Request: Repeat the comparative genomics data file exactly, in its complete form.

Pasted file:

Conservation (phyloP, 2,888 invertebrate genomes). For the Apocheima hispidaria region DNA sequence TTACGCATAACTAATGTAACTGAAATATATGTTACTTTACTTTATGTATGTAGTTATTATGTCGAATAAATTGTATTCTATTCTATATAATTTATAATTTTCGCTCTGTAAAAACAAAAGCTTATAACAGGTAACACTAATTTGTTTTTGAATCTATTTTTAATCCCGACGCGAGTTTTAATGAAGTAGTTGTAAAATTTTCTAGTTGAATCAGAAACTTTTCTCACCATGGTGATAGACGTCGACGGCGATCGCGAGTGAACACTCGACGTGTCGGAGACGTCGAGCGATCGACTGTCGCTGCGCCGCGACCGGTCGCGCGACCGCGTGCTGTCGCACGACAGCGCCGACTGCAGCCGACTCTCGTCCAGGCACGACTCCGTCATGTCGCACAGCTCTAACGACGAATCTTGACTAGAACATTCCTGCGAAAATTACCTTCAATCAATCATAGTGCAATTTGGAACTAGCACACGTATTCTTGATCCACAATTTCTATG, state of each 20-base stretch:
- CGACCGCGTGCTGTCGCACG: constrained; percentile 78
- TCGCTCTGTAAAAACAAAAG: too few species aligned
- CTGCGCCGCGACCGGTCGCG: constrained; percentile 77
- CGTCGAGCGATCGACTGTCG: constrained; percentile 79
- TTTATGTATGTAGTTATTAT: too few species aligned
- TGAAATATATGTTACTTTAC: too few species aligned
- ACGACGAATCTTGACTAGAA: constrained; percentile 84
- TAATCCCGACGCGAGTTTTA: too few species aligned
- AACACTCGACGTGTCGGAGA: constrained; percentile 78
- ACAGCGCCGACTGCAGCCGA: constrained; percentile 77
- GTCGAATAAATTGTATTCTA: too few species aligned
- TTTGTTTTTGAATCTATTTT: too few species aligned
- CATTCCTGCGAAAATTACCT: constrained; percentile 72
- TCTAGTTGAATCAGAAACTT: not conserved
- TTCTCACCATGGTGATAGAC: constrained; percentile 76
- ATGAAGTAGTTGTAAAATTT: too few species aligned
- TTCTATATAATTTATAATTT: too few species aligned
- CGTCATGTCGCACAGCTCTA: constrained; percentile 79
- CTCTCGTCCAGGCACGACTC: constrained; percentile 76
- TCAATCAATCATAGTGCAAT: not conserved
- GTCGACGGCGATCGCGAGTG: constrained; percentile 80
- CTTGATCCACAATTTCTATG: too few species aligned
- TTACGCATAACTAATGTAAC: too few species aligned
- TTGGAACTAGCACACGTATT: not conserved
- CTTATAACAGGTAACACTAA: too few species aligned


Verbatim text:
Conservation (phyloP, 2,888 invertebrate genomes). For the Apocheima hispidaria region DNA sequence TTACGCATAACTAATGTAACTGAAATATATGTTACTTTACTTTATGTATGTAGTTATTATGTCGAATAAATTGTATTCTATTCTATATAATTTATAATTTTCGCTCTGTAAAAACAAAAGCTTATAACAGGTAACACTAATTTGTTTTTGAATCTATTTTTAATCCCGACGCGAGTTTTAATGAAGTAGTTGTAAAATTTTCTAGTTGAATCAGAAACTTTTCTCACCATGGTGATAGACGTCGACGGCGATCGCGAGTGAACACTCGACGTGTCGGAGACGTCGAGCGATCGACTGTCGCTGCGCCGCGACCGGTCGCGCGACCGCGTGCTGTCGCACGACAGCGCCGACTGCAGCCGACTCTCGTCCAGGCACGACTCCGTCATGTCGCACAGCTCTAACGACGAATCTTGACTAGAACATTCCTGCGAAAATTACCTTCAATCAATCATAGTGCAATTTGGAACTAGCACACGTATTCTTGATCCACAATTTCTATG, state of each 20-base stretch:
- CGACCGCGTGCTGTCGCACG: constrained; percentile 78
- TCGCTCTGTAAAAACAAAAG: too few species aligned
- CTGCGCCGCGACCGGTCGCG: constrained; percentile 77
- CGTCGAGCGATCGACTGTCG: constrained; percentile 79
- TTTATGTATGTAGTTATTAT: too few species aligned
- TGAAATATATGTTACTTTAC: too few species aligned
- ACGACGAATCTTGACTAGAA: constrained; percentile 84
- TAATCCCGACGCGAGTTTTA: too few species aligned
- AACACTCGACGTGTCGGAGA: constrained; percentile 78
- ACAGCGCCGACTGCAGCCGA: constrained; percentile 77
- GTCGAATAAATTGTATTCTA: too few species aligned
- TTTGTTTTTGAATCTATTTT: too few species aligned
- CATTCCTGCGAAAATTACCT: constrained; percentile 72
- TCTAGTTGAATCAGAAACTT: not conserved
- TTCTCACCATGGTGATAGAC: constrained; percentile 76
- ATGAAGTAGTTGTAAAATTT: too few species aligned
- TTCTATATAATTTATAATTT: too few species aligned
- CGTCATGTCGCACAGCTCTA: constrained; percentile 79
- CTCTCGTCCAGGCACGACTC: constrained; percentile 76
- TCAATCAATCATAGTGCAAT: not conserved
- GTCGACGGCGATCGCGAGTG: constrained; percentile 80
- CTTGATCCACAATTTCTATG: too few species aligned
- TTACGCATAACTAATGTAAC: too few species aligned
- TTGGAACTAGCACACGTATT: not conserved
- CTTATAACAGGTAACACTAA: too few species aligned